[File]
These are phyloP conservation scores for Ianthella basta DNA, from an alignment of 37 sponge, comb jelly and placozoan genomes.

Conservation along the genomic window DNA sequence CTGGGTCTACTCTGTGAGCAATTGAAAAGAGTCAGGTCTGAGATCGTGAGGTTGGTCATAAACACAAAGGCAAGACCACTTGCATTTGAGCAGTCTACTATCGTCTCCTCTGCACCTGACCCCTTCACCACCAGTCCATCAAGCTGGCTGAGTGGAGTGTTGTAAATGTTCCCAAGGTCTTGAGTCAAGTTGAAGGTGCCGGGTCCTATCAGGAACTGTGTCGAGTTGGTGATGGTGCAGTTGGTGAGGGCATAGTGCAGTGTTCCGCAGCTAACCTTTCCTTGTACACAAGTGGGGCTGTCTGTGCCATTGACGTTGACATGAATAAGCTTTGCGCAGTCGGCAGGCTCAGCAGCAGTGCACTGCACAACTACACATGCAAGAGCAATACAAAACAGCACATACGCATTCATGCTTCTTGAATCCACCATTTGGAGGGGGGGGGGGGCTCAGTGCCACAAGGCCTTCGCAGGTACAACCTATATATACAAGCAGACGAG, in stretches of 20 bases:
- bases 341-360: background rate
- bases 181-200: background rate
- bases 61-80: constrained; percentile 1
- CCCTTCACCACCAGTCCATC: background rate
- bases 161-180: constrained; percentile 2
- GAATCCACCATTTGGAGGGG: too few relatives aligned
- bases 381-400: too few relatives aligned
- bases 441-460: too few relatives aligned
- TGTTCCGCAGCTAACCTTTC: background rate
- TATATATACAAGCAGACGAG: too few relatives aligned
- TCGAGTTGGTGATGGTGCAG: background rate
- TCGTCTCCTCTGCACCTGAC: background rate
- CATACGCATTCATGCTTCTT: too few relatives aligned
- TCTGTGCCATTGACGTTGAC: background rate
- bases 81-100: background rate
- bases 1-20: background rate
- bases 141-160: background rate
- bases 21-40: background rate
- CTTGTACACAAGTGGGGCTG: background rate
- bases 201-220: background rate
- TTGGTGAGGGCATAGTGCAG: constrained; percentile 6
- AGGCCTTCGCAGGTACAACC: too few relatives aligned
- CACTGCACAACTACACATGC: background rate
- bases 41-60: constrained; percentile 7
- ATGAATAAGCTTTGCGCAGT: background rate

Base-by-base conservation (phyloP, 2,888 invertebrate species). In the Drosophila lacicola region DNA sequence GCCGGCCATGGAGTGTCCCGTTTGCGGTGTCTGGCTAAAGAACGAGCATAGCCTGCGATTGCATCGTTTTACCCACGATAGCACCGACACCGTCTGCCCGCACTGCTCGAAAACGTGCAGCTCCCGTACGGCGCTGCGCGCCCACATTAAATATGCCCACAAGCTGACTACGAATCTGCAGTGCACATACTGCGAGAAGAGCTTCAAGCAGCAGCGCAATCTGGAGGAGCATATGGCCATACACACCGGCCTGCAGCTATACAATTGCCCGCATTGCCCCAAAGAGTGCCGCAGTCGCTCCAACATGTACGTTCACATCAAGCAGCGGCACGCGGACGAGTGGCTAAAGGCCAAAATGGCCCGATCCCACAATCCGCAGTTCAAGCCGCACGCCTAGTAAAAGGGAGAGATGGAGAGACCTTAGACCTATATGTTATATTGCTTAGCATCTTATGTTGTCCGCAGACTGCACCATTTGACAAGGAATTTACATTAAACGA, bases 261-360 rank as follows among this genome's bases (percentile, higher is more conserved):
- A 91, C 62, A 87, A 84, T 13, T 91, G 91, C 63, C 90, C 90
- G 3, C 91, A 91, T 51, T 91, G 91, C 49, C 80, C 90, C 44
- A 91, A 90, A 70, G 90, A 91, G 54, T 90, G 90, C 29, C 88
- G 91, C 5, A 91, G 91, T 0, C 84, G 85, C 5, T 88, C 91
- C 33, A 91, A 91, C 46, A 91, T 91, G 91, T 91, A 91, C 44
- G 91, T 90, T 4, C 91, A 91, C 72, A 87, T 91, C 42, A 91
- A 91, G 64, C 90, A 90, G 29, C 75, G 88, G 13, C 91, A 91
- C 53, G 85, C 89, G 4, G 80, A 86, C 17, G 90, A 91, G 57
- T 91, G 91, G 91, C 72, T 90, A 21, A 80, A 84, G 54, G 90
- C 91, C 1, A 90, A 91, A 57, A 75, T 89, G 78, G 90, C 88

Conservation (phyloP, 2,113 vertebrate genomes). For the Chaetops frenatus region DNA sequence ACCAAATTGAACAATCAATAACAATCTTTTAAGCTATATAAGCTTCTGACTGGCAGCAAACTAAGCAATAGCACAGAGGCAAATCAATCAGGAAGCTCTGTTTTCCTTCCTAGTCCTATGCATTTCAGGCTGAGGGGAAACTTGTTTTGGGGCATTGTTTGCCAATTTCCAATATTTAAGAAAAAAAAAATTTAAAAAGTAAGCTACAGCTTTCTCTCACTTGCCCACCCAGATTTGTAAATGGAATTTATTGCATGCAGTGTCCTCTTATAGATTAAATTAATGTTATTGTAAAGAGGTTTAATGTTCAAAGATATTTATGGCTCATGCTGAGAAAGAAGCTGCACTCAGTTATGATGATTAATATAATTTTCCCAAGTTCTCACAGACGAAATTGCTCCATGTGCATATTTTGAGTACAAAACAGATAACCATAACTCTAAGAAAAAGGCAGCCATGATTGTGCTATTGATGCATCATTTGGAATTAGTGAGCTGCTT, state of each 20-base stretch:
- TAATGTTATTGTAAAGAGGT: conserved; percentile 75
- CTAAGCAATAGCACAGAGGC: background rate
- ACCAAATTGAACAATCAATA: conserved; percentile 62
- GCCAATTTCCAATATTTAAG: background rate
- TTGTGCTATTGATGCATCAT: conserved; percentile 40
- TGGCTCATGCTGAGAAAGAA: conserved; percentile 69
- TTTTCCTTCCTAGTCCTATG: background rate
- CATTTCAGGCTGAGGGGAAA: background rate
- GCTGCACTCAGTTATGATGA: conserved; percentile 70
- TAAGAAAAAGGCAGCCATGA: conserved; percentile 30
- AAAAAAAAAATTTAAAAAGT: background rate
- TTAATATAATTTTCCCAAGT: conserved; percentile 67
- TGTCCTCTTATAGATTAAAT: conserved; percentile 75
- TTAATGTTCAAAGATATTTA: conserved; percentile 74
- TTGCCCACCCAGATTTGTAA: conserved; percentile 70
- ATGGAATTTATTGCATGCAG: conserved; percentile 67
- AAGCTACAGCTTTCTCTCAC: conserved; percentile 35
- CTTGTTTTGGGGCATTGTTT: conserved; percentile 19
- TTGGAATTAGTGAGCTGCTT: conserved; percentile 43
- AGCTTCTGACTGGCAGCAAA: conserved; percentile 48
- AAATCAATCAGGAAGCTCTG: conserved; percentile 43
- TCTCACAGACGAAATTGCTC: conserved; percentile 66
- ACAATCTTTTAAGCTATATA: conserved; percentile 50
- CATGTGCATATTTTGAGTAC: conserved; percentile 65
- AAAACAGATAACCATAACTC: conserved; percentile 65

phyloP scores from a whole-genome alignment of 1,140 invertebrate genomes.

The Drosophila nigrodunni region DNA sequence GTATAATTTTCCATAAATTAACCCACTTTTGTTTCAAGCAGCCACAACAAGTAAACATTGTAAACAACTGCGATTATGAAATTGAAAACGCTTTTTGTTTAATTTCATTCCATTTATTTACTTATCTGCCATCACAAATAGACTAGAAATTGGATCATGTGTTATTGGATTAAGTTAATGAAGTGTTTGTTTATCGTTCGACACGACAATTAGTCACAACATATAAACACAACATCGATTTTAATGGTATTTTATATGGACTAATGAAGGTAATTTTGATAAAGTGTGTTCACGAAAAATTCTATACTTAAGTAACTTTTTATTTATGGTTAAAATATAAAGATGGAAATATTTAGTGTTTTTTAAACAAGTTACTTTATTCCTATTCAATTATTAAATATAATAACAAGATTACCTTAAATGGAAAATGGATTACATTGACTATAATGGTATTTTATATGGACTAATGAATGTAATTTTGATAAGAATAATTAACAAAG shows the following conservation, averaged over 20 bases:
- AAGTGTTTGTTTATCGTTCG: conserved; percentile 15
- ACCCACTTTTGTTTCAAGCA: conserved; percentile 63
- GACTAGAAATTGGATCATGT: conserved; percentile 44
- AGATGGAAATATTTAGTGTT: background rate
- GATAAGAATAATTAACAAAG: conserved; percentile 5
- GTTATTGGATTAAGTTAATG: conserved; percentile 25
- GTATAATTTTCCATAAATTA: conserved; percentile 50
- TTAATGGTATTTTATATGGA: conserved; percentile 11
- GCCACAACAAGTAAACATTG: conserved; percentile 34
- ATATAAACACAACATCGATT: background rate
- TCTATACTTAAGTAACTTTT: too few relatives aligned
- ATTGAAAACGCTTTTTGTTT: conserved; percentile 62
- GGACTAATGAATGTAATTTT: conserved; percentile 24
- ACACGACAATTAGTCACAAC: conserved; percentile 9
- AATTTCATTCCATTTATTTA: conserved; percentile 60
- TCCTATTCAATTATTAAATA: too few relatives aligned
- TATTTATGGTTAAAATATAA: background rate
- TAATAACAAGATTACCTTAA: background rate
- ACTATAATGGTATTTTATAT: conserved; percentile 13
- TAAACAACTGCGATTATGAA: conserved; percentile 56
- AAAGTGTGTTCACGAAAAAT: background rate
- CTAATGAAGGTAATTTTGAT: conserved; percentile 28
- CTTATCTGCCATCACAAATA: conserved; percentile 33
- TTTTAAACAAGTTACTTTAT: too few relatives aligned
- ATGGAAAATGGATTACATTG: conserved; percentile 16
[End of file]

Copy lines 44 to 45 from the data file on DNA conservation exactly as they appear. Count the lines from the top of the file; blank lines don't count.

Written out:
- TTGTGCTATTGATGCATCAT: conserved; percentile 40
- TGGCTCATGCTGAGAAAGAA: conserved; percentile 69